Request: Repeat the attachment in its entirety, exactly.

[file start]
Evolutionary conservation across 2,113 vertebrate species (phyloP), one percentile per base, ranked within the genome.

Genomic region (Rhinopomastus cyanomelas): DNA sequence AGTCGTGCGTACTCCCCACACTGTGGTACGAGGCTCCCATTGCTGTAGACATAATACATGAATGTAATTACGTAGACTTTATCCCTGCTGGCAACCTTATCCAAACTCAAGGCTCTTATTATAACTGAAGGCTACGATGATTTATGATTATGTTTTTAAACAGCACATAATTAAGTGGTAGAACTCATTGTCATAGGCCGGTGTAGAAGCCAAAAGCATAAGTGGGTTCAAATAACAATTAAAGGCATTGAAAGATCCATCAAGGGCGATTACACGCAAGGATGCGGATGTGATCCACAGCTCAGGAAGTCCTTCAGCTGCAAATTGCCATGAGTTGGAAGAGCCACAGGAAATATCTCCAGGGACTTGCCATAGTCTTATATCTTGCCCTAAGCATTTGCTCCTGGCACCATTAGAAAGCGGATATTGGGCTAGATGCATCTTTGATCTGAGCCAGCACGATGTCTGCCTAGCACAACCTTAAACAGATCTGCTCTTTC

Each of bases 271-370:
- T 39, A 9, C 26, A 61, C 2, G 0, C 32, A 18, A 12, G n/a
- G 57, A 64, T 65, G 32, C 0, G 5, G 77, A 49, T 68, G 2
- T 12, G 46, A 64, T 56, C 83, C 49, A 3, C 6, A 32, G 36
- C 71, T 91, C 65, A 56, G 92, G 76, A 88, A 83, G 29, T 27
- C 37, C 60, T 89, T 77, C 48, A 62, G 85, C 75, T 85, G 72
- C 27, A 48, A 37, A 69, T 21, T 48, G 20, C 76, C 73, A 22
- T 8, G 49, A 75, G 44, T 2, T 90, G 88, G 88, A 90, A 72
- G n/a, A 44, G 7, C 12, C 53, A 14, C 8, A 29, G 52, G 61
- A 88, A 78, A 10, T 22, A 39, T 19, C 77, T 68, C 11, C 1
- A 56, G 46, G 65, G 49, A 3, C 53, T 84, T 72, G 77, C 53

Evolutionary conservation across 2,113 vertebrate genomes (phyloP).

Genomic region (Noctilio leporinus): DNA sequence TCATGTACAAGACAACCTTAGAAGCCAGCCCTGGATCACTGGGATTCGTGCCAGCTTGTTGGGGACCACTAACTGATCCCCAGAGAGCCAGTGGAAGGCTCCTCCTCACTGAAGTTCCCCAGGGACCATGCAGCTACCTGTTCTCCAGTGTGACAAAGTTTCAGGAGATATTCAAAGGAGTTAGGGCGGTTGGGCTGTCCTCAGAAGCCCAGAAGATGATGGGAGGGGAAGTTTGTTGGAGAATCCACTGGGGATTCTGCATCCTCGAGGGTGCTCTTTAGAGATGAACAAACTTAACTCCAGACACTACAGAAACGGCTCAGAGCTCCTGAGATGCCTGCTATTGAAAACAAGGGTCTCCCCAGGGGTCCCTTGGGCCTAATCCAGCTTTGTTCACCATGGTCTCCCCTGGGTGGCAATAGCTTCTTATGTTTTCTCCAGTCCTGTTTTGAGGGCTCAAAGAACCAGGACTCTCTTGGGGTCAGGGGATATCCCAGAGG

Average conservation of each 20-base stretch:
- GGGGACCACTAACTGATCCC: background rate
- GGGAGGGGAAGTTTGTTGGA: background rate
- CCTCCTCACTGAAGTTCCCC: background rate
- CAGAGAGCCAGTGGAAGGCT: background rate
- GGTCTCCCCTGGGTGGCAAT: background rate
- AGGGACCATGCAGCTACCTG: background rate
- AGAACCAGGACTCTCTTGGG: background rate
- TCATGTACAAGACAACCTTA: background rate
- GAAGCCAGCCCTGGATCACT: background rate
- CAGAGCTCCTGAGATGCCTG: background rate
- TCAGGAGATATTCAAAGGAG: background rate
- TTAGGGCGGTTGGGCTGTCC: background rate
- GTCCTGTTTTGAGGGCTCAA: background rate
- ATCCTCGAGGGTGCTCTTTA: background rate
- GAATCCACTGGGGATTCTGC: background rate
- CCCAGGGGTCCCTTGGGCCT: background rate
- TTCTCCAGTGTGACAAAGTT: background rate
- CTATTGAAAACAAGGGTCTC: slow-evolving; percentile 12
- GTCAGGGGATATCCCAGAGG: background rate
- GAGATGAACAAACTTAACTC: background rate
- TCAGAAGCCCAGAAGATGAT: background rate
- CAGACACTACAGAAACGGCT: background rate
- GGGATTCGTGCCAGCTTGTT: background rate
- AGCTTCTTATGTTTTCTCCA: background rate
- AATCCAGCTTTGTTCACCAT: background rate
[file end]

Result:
Evolutionary conservation across 2,113 vertebrate species (phyloP), one percentile per base, ranked within the genome.

Genomic region (Rhinopomastus cyanomelas): DNA sequence AGTCGTGCGTACTCCCCACACTGTGGTACGAGGCTCCCATTGCTGTAGACATAATACATGAATGTAATTACGTAGACTTTATCCCTGCTGGCAACCTTATCCAAACTCAAGGCTCTTATTATAACTGAAGGCTACGATGATTTATGATTATGTTTTTAAACAGCACATAATTAAGTGGTAGAACTCATTGTCATAGGCCGGTGTAGAAGCCAAAAGCATAAGTGGGTTCAAATAACAATTAAAGGCATTGAAAGATCCATCAAGGGCGATTACACGCAAGGATGCGGATGTGATCCACAGCTCAGGAAGTCCTTCAGCTGCAAATTGCCATGAGTTGGAAGAGCCACAGGAAATATCTCCAGGGACTTGCCATAGTCTTATATCTTGCCCTAAGCATTTGCTCCTGGCACCATTAGAAAGCGGATATTGGGCTAGATGCATCTTTGATCTGAGCCAGCACGATGTCTGCCTAGCACAACCTTAAACAGATCTGCTCTTTC

Each of bases 271-370:
- T 39, A 9, C 26, A 61, C 2, G 0, C 32, A 18, A 12, G n/a
- G 57, A 64, T 65, G 32, C 0, G 5, G 77, A 49, T 68, G 2
- T 12, G 46, A 64, T 56, C 83, C 49, A 3, C 6, A 32, G 36
- C 71, T 91, C 65, A 56, G 92, G 76, A 88, A 83, G 29, T 27
- C 37, C 60, T 89, T 77, C 48, A 62, G 85, C 75, T 85, G 72
- C 27, A 48, A 37, A 69, T 21, T 48, G 20, C 76, C 73, A 22
- T 8, G 49, A 75, G 44, T 2, T 90, G 88, G 88, A 90, A 72
- G n/a, A 44, G 7, C 12, C 53, A 14, C 8, A 29, G 52, G 61
- A 88, A 78, A 10, T 22, A 39, T 19, C 77, T 68, C 11, C 1
- A 56, G 46, G 65, G 49, A 3, C 53, T 84, T 72, G 77, C 53

Evolutionary conservation across 2,113 vertebrate genomes (phyloP).

Genomic region (Noctilio leporinus): DNA sequence TCATGTACAAGACAACCTTAGAAGCCAGCCCTGGATCACTGGGATTCGTGCCAGCTTGTTGGGGACCACTAACTGATCCCCAGAGAGCCAGTGGAAGGCTCCTCCTCACTGAAGTTCCCCAGGGACCATGCAGCTACCTGTTCTCCAGTGTGACAAAGTTTCAGGAGATATTCAAAGGAGTTAGGGCGGTTGGGCTGTCCTCAGAAGCCCAGAAGATGATGGGAGGGGAAGTTTGTTGGAGAATCCACTGGGGATTCTGCATCCTCGAGGGTGCTCTTTAGAGATGAACAAACTTAACTCCAGACACTACAGAAACGGCTCAGAGCTCCTGAGATGCCTGCTATTGAAAACAAGGGTCTCCCCAGGGGTCCCTTGGGCCTAATCCAGCTTTGTTCACCATGGTCTCCCCTGGGTGGCAATAGCTTCTTATGTTTTCTCCAGTCCTGTTTTGAGGGCTCAAAGAACCAGGACTCTCTTGGGGTCAGGGGATATCCCAGAGG

Average conservation of each 20-base stretch:
- GGGGACCACTAACTGATCCC: background rate
- GGGAGGGGAAGTTTGTTGGA: background rate
- CCTCCTCACTGAAGTTCCCC: background rate
- CAGAGAGCCAGTGGAAGGCT: background rate
- GGTCTCCCCTGGGTGGCAAT: background rate
- AGGGACCATGCAGCTACCTG: background rate
- AGAACCAGGACTCTCTTGGG: background rate
- TCATGTACAAGACAACCTTA: background rate
- GAAGCCAGCCCTGGATCACT: background rate
- CAGAGCTCCTGAGATGCCTG: background rate
- TCAGGAGATATTCAAAGGAG: background rate
- TTAGGGCGGTTGGGCTGTCC: background rate
- GTCCTGTTTTGAGGGCTCAA: background rate
- ATCCTCGAGGGTGCTCTTTA: background rate
- GAATCCACTGGGGATTCTGC: background rate
- CCCAGGGGTCCCTTGGGCCT: background rate
- TTCTCCAGTGTGACAAAGTT: background rate
- CTATTGAAAACAAGGGTCTC: slow-evolving; percentile 12
- GTCAGGGGATATCCCAGAGG: background rate
- GAGATGAACAAACTTAACTC: background rate
- TCAGAAGCCCAGAAGATGAT: background rate
- CAGACACTACAGAAACGGCT: background rate
- GGGATTCGTGCCAGCTTGTT: background rate
- AGCTTCTTATGTTTTCTCCA: background rate
- AATCCAGCTTTGTTCACCAT: background rate